Is this a poor man’s B&W 805 you ask?




SOUND


I have had both the B&W Matrix and Nautilus 805’s before I went to the JM Labs 820’s. I remember the matching stands alone for the Nautilus 805’s were almost $700 as recommended by Stereophile (thanks guys,,what a sheep I am). I did not have them on hand for direct comparison but did have a pair of the over achieving Sound Dynamic RTS-3 highly reviewed by Harry Pearson in the Absolute Sound.


Treble

Very smooth. Definition is fine but not hyper detailed. The sound is smooth and coherent enough so you will forget the need to analyze what you are missing or what is wrong. The tweeter integrates nicely with the midrange. There is little problem with beaming or point source. The driver subjectively seems to unload energy quite evenly from side to side thus reducing the need for the listener to sit on axis.




Midrange

Blends well with both upper and lower registers. Detail is fine but like the treble not over done. I used a harsh sounding receiver and the speakers were forgiving of its sound. This is not to say the midrange is muffled, as it is not. I would compare the sound character of the Pisces to the Sennheiser 650 headphones in the way they are very musical and forgiving while still providing a musical level of definition. They are not as sharply defined as the Grado line of headphones.


Bass

Perhaps the strongest characteristic of the Pisces. Deep with good definition resulting in a dynamic full range sound. I did not feel the compelling need for a subwoofer in my 12L x 17W x 10H room and I like bass.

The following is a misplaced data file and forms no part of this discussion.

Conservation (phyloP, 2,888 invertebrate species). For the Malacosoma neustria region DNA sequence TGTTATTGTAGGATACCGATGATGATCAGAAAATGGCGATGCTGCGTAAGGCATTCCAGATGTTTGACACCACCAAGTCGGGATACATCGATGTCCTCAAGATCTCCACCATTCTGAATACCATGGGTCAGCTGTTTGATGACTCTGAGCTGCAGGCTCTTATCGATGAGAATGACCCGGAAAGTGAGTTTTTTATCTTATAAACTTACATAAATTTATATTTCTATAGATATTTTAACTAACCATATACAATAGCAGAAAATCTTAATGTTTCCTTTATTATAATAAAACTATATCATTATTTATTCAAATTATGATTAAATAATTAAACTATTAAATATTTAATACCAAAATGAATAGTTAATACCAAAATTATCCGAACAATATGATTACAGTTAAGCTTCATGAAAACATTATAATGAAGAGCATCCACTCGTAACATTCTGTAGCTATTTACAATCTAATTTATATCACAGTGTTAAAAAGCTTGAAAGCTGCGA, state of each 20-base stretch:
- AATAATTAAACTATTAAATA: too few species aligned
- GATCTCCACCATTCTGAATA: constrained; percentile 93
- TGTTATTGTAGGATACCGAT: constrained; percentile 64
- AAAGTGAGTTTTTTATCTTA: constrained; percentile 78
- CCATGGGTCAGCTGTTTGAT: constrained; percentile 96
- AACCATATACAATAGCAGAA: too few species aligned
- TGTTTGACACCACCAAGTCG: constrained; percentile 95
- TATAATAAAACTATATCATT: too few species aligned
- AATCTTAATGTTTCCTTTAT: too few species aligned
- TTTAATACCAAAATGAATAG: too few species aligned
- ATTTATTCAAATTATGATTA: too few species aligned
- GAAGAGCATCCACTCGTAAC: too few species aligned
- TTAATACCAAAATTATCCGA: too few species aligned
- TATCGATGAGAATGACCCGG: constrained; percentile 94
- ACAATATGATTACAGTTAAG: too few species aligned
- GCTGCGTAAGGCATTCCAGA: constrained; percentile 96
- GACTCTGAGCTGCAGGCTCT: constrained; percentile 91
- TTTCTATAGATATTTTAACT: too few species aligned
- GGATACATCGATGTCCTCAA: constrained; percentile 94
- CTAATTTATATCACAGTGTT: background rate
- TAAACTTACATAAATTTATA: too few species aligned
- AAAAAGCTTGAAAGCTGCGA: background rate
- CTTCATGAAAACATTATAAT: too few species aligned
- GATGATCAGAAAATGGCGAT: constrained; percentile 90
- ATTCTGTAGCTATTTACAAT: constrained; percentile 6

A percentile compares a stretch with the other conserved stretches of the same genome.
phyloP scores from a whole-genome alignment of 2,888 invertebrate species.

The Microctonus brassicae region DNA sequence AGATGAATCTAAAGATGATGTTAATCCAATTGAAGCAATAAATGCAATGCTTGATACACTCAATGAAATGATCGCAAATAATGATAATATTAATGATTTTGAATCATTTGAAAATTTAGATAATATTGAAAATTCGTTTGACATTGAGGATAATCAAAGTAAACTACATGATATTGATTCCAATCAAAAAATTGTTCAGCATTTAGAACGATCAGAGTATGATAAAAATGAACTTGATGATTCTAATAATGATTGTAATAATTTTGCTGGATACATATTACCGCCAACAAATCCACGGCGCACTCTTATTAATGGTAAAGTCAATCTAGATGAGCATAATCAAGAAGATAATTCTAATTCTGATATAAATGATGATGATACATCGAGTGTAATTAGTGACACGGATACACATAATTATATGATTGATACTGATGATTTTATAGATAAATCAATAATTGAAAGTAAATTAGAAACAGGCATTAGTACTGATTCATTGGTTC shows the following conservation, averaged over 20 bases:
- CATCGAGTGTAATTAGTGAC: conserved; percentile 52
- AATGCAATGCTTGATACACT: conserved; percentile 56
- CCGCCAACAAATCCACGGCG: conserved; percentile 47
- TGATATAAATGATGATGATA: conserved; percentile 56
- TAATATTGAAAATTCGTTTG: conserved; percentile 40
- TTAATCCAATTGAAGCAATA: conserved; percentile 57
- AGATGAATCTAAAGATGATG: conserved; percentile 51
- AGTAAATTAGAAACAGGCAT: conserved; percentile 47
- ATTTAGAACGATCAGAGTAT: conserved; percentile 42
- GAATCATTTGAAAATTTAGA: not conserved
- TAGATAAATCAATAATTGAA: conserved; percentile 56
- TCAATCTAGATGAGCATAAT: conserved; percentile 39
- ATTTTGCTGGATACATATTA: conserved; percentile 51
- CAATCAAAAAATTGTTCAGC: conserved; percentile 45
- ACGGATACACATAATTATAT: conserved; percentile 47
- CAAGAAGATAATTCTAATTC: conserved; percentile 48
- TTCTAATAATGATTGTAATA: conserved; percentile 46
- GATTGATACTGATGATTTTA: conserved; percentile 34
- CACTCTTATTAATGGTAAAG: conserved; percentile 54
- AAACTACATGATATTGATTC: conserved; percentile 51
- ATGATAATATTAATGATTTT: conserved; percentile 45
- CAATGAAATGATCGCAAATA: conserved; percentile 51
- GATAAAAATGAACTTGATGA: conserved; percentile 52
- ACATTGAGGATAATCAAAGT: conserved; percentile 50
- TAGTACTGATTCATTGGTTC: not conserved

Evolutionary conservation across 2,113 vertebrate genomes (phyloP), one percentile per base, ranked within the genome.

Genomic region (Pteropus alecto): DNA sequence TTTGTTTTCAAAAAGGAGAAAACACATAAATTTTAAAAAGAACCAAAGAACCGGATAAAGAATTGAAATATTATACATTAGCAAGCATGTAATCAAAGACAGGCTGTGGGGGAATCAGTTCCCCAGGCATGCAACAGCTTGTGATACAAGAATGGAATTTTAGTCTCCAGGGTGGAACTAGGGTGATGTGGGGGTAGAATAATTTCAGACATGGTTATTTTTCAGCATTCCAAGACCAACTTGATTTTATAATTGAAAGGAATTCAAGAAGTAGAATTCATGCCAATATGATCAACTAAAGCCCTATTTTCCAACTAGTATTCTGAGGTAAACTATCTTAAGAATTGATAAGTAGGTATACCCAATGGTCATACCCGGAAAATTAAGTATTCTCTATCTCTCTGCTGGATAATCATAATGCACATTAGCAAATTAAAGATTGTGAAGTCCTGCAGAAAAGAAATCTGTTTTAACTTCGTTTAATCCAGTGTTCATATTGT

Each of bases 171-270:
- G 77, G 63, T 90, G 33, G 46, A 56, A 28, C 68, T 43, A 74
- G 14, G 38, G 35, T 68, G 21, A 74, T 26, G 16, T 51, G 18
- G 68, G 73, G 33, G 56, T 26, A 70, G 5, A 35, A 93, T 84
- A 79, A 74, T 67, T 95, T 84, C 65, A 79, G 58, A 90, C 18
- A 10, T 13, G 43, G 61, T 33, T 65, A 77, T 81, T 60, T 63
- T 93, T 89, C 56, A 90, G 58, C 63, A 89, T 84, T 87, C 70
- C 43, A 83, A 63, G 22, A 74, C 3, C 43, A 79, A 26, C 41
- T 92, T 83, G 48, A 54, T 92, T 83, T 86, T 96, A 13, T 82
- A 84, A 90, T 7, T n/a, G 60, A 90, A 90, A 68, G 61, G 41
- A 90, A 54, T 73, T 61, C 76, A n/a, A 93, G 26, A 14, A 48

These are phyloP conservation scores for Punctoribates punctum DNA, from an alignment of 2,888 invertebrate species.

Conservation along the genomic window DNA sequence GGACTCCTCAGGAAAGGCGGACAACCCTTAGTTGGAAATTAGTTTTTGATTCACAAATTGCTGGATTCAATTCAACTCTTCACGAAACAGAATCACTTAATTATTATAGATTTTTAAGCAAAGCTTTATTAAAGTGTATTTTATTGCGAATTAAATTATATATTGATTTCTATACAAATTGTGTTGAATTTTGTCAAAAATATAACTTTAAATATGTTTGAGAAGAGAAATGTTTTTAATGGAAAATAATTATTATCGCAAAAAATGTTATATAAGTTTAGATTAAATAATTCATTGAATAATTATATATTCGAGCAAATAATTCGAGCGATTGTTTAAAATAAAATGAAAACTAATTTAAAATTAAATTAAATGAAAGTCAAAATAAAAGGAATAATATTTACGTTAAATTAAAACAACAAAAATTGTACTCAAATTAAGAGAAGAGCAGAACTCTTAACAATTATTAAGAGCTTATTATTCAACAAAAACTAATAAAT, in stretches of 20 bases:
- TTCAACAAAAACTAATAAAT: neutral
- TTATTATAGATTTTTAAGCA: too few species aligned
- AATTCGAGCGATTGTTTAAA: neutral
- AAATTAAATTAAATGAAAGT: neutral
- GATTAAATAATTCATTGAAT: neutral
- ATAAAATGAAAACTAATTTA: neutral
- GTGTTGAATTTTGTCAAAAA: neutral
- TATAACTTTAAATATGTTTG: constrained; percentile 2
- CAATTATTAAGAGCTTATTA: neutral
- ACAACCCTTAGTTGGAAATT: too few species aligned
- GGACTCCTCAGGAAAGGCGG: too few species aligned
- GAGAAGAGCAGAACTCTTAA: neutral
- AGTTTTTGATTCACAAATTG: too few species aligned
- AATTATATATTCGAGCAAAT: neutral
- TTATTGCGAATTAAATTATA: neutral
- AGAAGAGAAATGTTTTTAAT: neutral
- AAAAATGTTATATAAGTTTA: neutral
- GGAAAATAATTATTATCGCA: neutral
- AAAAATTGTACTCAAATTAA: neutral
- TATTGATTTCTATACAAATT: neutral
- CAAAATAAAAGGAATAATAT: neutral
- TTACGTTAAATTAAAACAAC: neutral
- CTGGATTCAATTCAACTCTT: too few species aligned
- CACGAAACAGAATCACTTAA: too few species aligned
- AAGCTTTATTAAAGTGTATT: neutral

Image

Dispersion is good with typical mini monitor, solid center channel imaging. Image is stable with a minimum of phase shift wavering. Depth is deep without sounding artificially holographic. Presentation is just right, not too forward or too laid back. Nothing is perfect and I would characterize the image being just a tad reticent if pushed and lacking the focus of the best.


A word of caution regarding the claimed 89db efficiency. The Pisces like power. If you want to get the best bass you will need to feed them high power with current. I also had an Aragon 2004 Mk 2 amp with (about) 100 watts that they did quite nicely with along the Aragon 200-watt beast.




CONCLUSION

Very nice for very little money. The Chinese audio products are coming and will change what we pay for hi-fi. No, this is not built like a B&W 805. But look at the trickle down technology you get: Kevlar driver, open-air tweeter, and high tech cabinet design with gorgeous real wood. I was worried this was nothing more that a B&W 805 knock off designed to be sold out of the back of a white van with the fake Rolex’s. Be prepared for a pleasant surprise.


CON

Better bring a big amp, these are not efficient

No Bi-wire capability

Crossover and internal wiring of dissimilar quality to the rest of the speaker

Not the last word in definition


Pro

Image

Trickle down high tech design

Solid Bass

Smooth and musical treble




TEST SOFTWARE

I tested the speakers with the following discs:


Stereophile Test CD 1

Stereophile Test CD 2

Stereophile Test CD 3


Diane Krall Love Scenes Redbook CD

Neil Young One The Beach HDCD

Joni Mitchell Both Sides Now DVD-A

Mettalica Black DVD-A

Bob Dylan Freewheelin’ SACD




TEST HARDWARE


JM Labs Cobalt 820 speakers

Sound Dynamic RTS-3 speakers

Aragon 8008 amplifier

Aragon 24K preamp

Cayin TA-30 Tube EL-34 Integrated Amp

Sony 333ES SACD player

Rotel 991 HDCD player

Technics DVD-A10 DVD-A

Monster 2.4 biwire speaker cable

Silver Audio 4.0 interconnects (preamp to amp)

Radio Shack Fusion interconnects (not bad)

Signal Type 2 interconnect
 

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Anyone notice a trend here??


Clay
 

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I think they call it "hyping" or "pumping". Good catch on the twin posts, looks like a swell marketing effort and subtle. too.